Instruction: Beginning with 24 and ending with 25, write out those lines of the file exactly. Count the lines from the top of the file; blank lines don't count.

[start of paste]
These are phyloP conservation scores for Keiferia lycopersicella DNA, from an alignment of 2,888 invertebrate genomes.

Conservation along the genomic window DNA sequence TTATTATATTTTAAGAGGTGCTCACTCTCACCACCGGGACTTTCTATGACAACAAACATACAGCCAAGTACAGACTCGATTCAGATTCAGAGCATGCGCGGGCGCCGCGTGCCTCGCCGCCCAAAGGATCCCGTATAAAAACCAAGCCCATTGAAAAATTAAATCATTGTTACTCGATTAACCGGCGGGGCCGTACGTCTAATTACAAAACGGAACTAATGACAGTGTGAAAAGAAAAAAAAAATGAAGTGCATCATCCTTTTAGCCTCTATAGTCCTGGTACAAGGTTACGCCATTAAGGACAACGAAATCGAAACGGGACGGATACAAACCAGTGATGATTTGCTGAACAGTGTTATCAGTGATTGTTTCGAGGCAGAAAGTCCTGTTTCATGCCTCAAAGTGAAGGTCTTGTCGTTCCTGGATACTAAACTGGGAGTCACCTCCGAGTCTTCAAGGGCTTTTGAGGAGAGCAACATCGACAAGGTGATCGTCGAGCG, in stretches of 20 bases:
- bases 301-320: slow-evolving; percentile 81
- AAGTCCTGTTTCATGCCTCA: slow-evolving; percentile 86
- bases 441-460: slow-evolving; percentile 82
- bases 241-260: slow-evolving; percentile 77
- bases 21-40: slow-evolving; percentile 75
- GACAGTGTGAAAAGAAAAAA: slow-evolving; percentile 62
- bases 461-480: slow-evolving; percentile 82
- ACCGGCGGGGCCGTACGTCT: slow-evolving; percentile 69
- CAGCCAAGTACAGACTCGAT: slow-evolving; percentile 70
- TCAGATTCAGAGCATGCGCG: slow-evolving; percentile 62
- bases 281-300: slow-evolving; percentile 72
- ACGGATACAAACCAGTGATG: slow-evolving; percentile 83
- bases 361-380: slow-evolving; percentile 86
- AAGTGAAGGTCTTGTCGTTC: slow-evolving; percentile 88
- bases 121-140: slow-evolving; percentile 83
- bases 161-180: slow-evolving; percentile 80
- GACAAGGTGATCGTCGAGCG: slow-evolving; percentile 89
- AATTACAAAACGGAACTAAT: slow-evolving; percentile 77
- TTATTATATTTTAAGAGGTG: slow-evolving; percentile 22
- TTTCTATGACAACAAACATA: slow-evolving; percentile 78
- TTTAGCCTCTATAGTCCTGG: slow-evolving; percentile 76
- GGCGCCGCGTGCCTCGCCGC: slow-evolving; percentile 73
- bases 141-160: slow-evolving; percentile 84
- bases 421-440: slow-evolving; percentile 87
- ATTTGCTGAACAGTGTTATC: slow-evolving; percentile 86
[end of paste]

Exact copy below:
- GGCGCCGCGTGCCTCGCCGC: slow-evolving; percentile 73
- bases 141-160: slow-evolving; percentile 84